- Is the number of records in a block  

Bluetooth

- Cable replacement technology founded by Ericsson, IBM Intel, Nokia and Toshiba. it works using the unlicensed 2.4GHz short range radio frequency and is sill in development - products expected to emerge end of 2000.  

BND

- German equivalent of mi6  

BOM

- Bill of materials or list of parts for an assembly  

Boot

- Short for bootstrap.

Refers to the process when a computer loads its operating system into memory. Reboot means to restart your computer after a crash either with a warm reboot (where you press Ctrl Alt Del) or a cold reboot where you switch the computer off and back on again.

bootstrap

Bootstrap

- Is a short sequence of instructions used for loading a program to start up the
computer normally held in ROM and activated when the machine is switched
on.

This process is sometimes referred to as booting.
 

Boresight

- The centre of an antenna beam usually the direction of maximum gain  

BORSCHT

- An acronym representing the eswntial features of a telephone exchange: Battery Over-voltage Ringing Supervision Coding Hybrid and Test.  

BPS

Bits per second (b/s).  

BRA

Basic rate access (ISDN)  

Breakdown Region

- For a diode or transistor, it is the region where either avalanche or the zener effect occurs. With the exception of the zener diode, operation in the breakdown region is to be avoided under all circumstances because it usually destroys the device.  

Breakdown Voltage

- The maximum reverse voltage a diode can withstand before avalanche or the zener effect occurs.  

Breakover

- When a transistor breaks down, the voltage across it remains high. But with a thyristor, breakdown turns into saturation. In other words, breakover refers to the way a thyristor breaks down and then immediately goes into saturation.

Largest do output voltage with the smallest ripple.
 

Breakpoint

- Is a temporary halt inserted in a program in order for the program mer to inspect
the contents of registers storage locations etc. to aid debugging.
 

BRI

"Basic Rate Interface" (ISDN)

bridge networks, bridge rectifier, bridging, brisc

Bridge Networks

- A set of diode devices interconnected for a specific electrical function  

Bridge Rectifier

- The most common type of rectifier circuit. It has four diodes, two of which are conducting at the same time. For a WEN transformer, it produces the largest dc output voltage with the smallest ripple.  

Bridging

- The connecting of two or more circuit points with solder alloy.  

BRISC

"Bipolar/BiCMOS Reduced Instruction Set Computer"  

BRNN

"Bi-Directional Recurrent Neural Networks"  

Broker's Call

Feature of a PABX allowing a user to make a call to an internal extension during an outside call and to switch between the two while maintaining privacy.  

BS

"British Standard"

bsc, bsi, bsig, bsp

BSC

"Binary Synchronous Communications"  

BSI

"British Standards Institute"

bsig

 

BSIG

"Blue-tooth Special Interest Group"  

BSP

"Board Support Package"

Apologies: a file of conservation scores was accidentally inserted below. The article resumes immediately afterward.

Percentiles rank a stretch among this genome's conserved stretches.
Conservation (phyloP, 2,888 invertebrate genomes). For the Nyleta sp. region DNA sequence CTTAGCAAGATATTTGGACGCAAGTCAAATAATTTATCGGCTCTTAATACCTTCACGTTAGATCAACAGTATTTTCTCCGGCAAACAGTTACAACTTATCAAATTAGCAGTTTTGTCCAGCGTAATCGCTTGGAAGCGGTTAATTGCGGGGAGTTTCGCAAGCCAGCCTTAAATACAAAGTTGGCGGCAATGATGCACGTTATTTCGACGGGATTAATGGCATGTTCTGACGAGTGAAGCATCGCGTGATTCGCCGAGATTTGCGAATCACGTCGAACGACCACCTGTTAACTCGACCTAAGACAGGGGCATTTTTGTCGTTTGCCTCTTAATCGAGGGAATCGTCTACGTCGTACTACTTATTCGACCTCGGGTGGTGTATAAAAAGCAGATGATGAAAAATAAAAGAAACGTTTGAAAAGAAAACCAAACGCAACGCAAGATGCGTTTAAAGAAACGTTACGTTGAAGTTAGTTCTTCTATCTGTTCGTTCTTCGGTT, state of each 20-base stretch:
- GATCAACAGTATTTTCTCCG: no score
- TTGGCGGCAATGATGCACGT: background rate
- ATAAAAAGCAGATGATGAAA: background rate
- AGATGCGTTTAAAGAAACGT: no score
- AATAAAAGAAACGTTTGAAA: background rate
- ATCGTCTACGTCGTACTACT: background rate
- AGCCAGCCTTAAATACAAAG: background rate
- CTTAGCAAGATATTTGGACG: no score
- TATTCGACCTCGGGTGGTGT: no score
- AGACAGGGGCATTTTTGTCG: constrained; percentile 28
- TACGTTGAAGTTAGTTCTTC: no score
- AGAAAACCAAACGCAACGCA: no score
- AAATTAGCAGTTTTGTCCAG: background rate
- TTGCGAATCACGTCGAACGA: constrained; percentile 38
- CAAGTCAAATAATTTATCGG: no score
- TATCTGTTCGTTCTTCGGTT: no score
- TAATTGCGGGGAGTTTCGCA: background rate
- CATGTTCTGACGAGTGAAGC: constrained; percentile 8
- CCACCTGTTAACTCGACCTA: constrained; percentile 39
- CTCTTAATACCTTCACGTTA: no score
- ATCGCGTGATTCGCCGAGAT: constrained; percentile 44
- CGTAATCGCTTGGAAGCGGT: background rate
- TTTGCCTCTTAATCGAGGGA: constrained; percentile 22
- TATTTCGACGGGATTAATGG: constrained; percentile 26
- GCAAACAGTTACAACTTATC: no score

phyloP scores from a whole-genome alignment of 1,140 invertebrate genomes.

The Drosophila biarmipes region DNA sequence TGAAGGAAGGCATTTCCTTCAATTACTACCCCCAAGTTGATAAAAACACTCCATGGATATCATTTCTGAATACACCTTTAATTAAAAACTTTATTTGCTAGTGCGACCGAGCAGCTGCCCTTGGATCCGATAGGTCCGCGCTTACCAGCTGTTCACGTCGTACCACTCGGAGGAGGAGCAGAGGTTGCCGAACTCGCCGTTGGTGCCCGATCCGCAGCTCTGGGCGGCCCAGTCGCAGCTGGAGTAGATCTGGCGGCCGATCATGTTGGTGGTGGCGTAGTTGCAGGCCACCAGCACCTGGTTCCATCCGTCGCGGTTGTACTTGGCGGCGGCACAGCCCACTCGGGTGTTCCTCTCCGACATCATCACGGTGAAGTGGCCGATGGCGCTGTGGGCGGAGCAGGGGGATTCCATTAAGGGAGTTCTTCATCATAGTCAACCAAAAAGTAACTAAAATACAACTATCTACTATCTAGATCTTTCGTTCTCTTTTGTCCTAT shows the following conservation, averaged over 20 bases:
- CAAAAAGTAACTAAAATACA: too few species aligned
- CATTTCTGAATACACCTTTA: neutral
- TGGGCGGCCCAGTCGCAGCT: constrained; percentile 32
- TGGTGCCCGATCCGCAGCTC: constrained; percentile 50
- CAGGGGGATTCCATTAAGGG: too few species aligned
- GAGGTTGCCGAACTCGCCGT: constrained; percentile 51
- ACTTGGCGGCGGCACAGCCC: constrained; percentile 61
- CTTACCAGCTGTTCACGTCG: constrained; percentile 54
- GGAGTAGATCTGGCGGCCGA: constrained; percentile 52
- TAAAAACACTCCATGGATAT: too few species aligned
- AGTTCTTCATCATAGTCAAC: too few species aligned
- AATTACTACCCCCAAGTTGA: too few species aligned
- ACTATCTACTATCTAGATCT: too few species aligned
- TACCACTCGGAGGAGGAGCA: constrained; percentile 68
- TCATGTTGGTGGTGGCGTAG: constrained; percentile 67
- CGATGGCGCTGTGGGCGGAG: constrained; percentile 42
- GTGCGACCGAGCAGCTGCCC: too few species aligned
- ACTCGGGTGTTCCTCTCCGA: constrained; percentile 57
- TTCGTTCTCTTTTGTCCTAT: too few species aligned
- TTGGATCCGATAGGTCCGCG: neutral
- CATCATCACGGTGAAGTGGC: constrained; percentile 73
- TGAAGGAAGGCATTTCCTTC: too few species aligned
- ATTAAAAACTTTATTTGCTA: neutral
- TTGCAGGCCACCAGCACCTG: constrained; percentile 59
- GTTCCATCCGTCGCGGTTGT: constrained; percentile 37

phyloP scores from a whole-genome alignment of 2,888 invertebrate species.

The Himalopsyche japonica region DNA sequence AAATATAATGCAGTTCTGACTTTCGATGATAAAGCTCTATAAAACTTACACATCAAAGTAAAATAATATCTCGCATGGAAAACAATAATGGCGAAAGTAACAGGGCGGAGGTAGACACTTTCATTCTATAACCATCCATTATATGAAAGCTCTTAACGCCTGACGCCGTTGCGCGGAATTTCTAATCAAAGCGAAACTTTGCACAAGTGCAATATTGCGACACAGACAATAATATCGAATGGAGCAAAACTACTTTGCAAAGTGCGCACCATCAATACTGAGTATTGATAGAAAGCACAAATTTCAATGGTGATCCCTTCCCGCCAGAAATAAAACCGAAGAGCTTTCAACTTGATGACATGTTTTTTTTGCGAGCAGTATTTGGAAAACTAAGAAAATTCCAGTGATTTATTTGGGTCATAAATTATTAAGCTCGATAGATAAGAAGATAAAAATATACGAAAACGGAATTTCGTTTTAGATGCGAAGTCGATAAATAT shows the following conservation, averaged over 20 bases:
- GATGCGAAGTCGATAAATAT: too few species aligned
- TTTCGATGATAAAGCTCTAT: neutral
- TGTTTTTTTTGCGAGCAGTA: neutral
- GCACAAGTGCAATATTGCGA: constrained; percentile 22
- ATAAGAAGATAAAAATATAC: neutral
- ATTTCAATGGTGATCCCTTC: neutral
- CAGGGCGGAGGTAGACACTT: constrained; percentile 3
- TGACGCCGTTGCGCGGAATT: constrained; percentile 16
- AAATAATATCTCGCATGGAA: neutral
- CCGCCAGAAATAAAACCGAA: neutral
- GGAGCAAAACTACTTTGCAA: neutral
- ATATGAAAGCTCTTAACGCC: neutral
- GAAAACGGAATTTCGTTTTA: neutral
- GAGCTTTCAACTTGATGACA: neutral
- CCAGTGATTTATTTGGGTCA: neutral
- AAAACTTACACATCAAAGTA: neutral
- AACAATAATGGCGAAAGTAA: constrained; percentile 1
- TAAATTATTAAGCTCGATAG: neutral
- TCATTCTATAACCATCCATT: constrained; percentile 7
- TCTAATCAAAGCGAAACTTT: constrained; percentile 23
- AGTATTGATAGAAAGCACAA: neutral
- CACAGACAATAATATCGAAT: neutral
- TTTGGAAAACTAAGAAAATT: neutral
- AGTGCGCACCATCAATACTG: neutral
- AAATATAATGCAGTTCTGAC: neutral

BT

"British Telecom"  

BTAM

"Basic Telecommunications Access Method"  

BTSC

"Broadcast Television Systems Committee"  

bubble store

- Is a form of memory in which data is stored by magnetising very small elements
called bubbles. Bubble memories can store enormous amounts of data in a very small volume.
 

Buffer Amplifier

- This is an amplifier that you use to isolate two other circuits when one is overloading the other. A buffer amplifier usually has a very high input impedance, a very low output impedance, and a voltage gain of 1. These qualities mean that the buffer amplifier will transmit the output of the first circuit to the second circuit without changing the signal.  

Buffering

- Is the use of a store area (buffer) to temporarily hold data being transmitted
between a peripheral device and the central processor to compensate for
differences in their working speeds. Buffering can also be used between two peripheral devices.
 

Bug

- Is an error in a program or at fault in equipment

buggy

Buggy

- Is a motorised device on wheels which is connected to a computer and can be made to move under the control of a program which accepts feedback from the
sensing mechanisms on the buggy such as photoelectric cells.
 

Bulk Resistance

- The ohmic resistance of the semiconductor material  

Bursting

- Is to separate continuous stationery  

BUS

- Is a common pathway shared by signals from several components of the
computer (e.g. all input/output devices would be connected to the I/0 bus).
Also called a highway.

Another definition of bus:
A "data highway" which transports data from the processor to whatever component it wants to talk to. There are many different kinds of bus including ISA EISA MCA and local bus (PCI and VLbus).

eisa, isa, mca, pci, s100 bus, samba, usb

Butt

- A telephone with various connection adaptors for testing purposes.  

Butterworth Filter

- This is a filter designed to produce as flat a response as possible up to the cutoff frequency. In other words, the output voltage remains constant almost all the way to the cutoff frequency. Then it decreases at 20n dB per decade, where n is the number of poles in the filter.  

Bypass Capacitor

- A capacitor used to ground a node  

Byte

- A digital word usually consisting of eight bits. A byte is eight bits grouped and considered a unit. There are seldom used associated terms used in conjunction with byte. A nybble is half a byte, or four bits. As was determined in the '20s, half of a nybble, a quarter (of a byte) or 25 cents, is two bits. A word is two bytes, or sixteen bits; a large word is four bytes, or 32 bits.

bit